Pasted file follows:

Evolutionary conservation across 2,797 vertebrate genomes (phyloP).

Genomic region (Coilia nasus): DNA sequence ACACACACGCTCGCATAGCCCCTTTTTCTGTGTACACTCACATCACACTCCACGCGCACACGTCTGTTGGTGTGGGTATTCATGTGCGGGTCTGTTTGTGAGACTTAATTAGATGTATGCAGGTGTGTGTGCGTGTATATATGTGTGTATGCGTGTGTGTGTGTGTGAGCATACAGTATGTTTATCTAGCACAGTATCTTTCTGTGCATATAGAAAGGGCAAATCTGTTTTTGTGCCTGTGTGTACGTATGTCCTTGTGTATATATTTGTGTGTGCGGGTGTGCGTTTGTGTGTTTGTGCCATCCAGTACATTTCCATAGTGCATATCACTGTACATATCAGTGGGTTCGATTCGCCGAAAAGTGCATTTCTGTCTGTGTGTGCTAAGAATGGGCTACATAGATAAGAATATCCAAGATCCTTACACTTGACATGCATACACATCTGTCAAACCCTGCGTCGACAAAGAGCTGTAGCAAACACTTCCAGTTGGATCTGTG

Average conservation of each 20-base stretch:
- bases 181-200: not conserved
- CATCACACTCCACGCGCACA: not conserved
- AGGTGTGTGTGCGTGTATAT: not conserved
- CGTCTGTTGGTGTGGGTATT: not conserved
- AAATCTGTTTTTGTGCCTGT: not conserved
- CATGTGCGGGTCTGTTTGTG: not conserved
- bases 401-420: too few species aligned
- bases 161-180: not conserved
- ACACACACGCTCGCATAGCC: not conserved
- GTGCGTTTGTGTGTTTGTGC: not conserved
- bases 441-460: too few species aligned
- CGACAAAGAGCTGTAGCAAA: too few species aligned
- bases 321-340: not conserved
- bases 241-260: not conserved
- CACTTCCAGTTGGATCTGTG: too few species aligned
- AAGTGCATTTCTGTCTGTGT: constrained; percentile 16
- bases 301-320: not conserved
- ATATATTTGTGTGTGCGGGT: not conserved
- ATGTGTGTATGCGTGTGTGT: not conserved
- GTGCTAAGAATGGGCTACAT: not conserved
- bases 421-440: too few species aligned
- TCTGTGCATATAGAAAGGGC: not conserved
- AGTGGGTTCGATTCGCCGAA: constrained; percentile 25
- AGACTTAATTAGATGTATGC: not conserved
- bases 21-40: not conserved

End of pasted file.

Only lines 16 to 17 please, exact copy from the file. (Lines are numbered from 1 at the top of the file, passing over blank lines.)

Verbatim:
- bases 321-340: not conserved
- bases 241-260: not conserved